Fleshing out a story is a hard thing to do. Making sure that every character is developed with their side of the story is a complex thing. The newest episode of Peacock’s Bel-Air does just that. This is a show filled with characters with complex backgrounds, they find a way to let each one shine. In The Fresh Prince of Bel-Air, some characters just made appearances every now and then with no true background to them. Bel-Air allows each one have a moment to shine a little.
Warning: This review contains spoilers for the newest episode of Bel-Air, to read last week’s review click here.
This episode of Bel-Air doesn’t pick up directly where the other ended. Last we saw Carlton (Olly Sholotan), he was losing his mind because nobody was at his Lacrosse game. They were all attending Will’s (Jabari Banks) basketball game. Now, we see Carlton and his dad playing chess, setting up the plot for this week´s episode. The Banks family is hitting the campaign trail in order to boost Phil (Adrian Holmes) in the polls, thus Carlton and Will are working together towards their own goals.
The two boys must get 50 signatures for each of them to get something promised by Vivian (Cassandra Freeman) and Phil. We also see Hilary (Coco Jones) trying to find an influencer/content creator house to join. She and Ashley (Akira Akbar) hit the trail, and wind up at Jazz’s (Jordan L. Jones) record shop. Hilary gives Jazz a boost, helping him create an Instagram and gain lots of followers. This helps Hilary get into a content creator house.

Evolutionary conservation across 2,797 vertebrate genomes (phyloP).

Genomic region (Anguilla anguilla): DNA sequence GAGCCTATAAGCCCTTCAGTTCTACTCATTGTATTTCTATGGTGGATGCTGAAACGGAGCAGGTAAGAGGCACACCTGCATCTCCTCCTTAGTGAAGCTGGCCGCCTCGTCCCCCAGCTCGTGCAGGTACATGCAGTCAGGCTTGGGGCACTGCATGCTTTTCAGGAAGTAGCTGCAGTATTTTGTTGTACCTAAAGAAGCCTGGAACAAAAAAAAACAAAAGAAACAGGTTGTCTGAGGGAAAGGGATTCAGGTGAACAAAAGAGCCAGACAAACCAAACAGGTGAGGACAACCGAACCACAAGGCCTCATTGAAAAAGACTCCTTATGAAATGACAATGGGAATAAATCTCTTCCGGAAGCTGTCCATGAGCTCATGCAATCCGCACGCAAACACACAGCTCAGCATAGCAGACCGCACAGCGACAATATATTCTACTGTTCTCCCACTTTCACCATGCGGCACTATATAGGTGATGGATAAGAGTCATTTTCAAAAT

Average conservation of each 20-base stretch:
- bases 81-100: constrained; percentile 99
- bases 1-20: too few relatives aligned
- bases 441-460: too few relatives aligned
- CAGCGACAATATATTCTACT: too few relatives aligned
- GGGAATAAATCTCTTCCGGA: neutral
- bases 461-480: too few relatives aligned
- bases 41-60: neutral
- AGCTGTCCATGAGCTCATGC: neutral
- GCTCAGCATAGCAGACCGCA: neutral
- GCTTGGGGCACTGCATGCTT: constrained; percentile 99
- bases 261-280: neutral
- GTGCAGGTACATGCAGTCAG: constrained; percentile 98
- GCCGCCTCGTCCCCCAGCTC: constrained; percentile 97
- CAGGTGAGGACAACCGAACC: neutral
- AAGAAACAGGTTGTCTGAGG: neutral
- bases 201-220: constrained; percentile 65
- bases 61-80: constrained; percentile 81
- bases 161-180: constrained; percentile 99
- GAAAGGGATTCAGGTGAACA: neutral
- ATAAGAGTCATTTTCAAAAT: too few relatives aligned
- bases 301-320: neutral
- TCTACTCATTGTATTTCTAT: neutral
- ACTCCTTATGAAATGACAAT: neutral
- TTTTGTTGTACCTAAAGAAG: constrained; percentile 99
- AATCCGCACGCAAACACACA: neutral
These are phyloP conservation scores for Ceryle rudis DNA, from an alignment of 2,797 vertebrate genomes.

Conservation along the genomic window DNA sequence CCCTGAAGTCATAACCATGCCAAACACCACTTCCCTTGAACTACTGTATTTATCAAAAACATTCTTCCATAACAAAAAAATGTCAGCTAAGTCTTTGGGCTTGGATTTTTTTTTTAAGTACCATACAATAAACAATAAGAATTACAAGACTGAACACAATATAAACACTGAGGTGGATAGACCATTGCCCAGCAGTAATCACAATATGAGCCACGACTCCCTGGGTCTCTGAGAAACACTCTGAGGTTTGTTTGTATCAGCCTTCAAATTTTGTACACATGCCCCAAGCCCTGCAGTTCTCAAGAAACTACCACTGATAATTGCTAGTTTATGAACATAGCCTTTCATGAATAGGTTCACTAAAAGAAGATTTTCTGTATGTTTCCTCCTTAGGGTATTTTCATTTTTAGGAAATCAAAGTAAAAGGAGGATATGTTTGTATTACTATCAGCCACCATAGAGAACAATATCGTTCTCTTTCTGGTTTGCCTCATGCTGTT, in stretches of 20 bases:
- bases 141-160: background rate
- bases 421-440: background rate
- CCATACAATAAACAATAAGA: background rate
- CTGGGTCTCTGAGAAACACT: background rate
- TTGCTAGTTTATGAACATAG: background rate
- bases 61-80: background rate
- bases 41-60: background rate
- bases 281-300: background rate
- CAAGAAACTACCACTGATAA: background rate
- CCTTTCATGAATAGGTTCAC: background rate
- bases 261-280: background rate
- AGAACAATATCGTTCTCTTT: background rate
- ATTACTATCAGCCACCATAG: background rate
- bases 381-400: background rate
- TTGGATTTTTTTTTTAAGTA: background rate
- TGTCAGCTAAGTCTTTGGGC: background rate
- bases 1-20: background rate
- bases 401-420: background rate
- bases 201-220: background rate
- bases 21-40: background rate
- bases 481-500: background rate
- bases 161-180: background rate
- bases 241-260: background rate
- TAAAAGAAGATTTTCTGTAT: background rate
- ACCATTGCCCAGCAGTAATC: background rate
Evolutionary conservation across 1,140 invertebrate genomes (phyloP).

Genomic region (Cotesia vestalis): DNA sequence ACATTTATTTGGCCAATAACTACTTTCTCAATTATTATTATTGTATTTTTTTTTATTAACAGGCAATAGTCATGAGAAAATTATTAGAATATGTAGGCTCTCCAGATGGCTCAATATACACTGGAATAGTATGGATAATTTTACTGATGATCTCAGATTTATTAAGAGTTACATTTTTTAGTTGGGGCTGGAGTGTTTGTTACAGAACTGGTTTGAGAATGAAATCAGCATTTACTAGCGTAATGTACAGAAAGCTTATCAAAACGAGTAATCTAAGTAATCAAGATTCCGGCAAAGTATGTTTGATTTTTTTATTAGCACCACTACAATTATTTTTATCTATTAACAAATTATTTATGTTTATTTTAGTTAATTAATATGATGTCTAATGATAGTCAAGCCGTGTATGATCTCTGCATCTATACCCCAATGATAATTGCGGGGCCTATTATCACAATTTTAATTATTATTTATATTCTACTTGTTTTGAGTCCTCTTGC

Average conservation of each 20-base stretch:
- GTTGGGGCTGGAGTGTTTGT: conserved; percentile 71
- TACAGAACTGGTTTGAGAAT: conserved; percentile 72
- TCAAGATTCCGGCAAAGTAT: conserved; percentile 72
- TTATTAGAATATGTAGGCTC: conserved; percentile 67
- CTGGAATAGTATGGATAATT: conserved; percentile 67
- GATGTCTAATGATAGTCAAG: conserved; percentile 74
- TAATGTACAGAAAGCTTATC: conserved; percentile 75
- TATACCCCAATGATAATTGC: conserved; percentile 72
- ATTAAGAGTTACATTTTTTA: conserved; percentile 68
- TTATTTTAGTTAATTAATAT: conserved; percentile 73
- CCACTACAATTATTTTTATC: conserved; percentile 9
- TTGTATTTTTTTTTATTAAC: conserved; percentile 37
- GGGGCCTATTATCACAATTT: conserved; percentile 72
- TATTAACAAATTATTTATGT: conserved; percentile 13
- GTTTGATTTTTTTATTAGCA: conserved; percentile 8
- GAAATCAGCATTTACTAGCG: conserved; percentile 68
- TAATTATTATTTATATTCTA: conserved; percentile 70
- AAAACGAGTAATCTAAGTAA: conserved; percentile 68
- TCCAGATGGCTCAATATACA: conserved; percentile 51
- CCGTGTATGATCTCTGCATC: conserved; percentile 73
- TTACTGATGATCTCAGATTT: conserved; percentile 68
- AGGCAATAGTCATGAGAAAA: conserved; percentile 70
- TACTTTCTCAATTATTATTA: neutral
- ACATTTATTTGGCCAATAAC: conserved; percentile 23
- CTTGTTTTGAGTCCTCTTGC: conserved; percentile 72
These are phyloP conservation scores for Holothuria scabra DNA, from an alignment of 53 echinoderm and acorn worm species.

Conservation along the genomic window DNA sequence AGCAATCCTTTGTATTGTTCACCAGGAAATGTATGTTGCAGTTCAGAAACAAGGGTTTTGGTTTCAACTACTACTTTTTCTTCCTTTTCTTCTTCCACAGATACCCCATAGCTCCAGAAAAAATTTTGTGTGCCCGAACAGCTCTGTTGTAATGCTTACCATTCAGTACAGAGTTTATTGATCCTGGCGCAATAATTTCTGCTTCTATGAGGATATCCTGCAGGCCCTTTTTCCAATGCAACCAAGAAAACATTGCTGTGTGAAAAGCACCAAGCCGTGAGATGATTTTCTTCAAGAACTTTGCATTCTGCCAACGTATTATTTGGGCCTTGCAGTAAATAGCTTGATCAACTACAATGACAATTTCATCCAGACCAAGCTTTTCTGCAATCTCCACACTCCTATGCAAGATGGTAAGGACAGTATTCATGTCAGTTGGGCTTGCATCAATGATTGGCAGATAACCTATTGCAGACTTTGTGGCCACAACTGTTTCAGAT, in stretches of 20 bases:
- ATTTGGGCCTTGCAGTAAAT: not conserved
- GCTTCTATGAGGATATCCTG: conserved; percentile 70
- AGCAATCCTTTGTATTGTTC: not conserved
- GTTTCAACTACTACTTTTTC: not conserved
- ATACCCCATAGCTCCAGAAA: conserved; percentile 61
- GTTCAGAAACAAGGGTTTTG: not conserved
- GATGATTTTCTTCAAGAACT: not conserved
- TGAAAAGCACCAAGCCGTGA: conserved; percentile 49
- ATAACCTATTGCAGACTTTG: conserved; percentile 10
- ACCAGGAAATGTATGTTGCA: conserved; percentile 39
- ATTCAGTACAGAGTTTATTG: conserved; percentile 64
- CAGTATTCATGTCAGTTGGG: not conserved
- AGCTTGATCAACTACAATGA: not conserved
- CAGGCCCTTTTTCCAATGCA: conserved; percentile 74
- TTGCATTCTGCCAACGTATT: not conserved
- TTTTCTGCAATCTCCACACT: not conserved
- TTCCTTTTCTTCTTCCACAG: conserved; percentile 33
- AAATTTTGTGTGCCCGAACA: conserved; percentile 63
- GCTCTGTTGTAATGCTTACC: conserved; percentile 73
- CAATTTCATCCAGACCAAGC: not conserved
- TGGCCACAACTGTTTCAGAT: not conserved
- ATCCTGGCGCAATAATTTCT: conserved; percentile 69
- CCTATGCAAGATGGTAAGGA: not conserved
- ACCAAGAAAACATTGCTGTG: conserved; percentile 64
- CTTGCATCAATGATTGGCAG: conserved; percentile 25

Ashley sneaks off from Hilary to meet Romario (Cristian Soto) and Lucia (Rita Angel Taylor), some kids she met gaming online. We also discover a lot about Geoffrey (Jimmy Akingbola). He’s Phil’s security detail, not a butler, and has some very good connections. This helps drive home the point that this is a drama and not a sitcom. Vivian is also opening up as a character with her paintings and artistry. I hope we explore it more as the season moves forward.
The family has a campaign party for Phil that goes from private to public. Will learns about Lisa’s (Simone Joy Jones) parents. Her mother passed away from Lupus and her father Fred (Joe Holt) is a police officer. Will becomes enraged because of what happened when he was back home. He also starts piecing together how his uncle got him out of his situation.
There are some social justice underlings sprinkled into Bel-Air. Yes, there was the N-word situation in the earlier episodes, but this one mentions Blue Lives Matter and defunding the police. Modernizing this show and making it a drama helps create a space for these real life problems to be discussed. Also, finding out Philip Banks isn’t a Republican helps differentiate this from the original.
Dale Stern directs the episode, and it has a very nice touch. This episode moves along smoothly with no missed beats. Nick Delaney and Henry Jones wrote the teleplay and they really did well. Everybody gets a moment to shine, and we find out important background info in a short time. All the information we need about these characters to keep the story moving is quickly provided. It also prepares us for what is sure to be a fun episode next week.
I personally think this is the best episode of the season so far. It is digging deeper into the lore around some of these characters, and developing the plot for characters with new backgrounds. I enjoyed seeing each Bel-Air character have their moment to shine. It was very fun whilst remaining serious when necessary. Banks plays a very charming and misunderstood Will Smith, which works great in the show.. There are a lot of good performances in Bel-Air, but he definitely stands out. – Rascal F. Kennedy
Rating – 10/10
Bel-Air is now streaming on Peacock with new episodes every Thursday!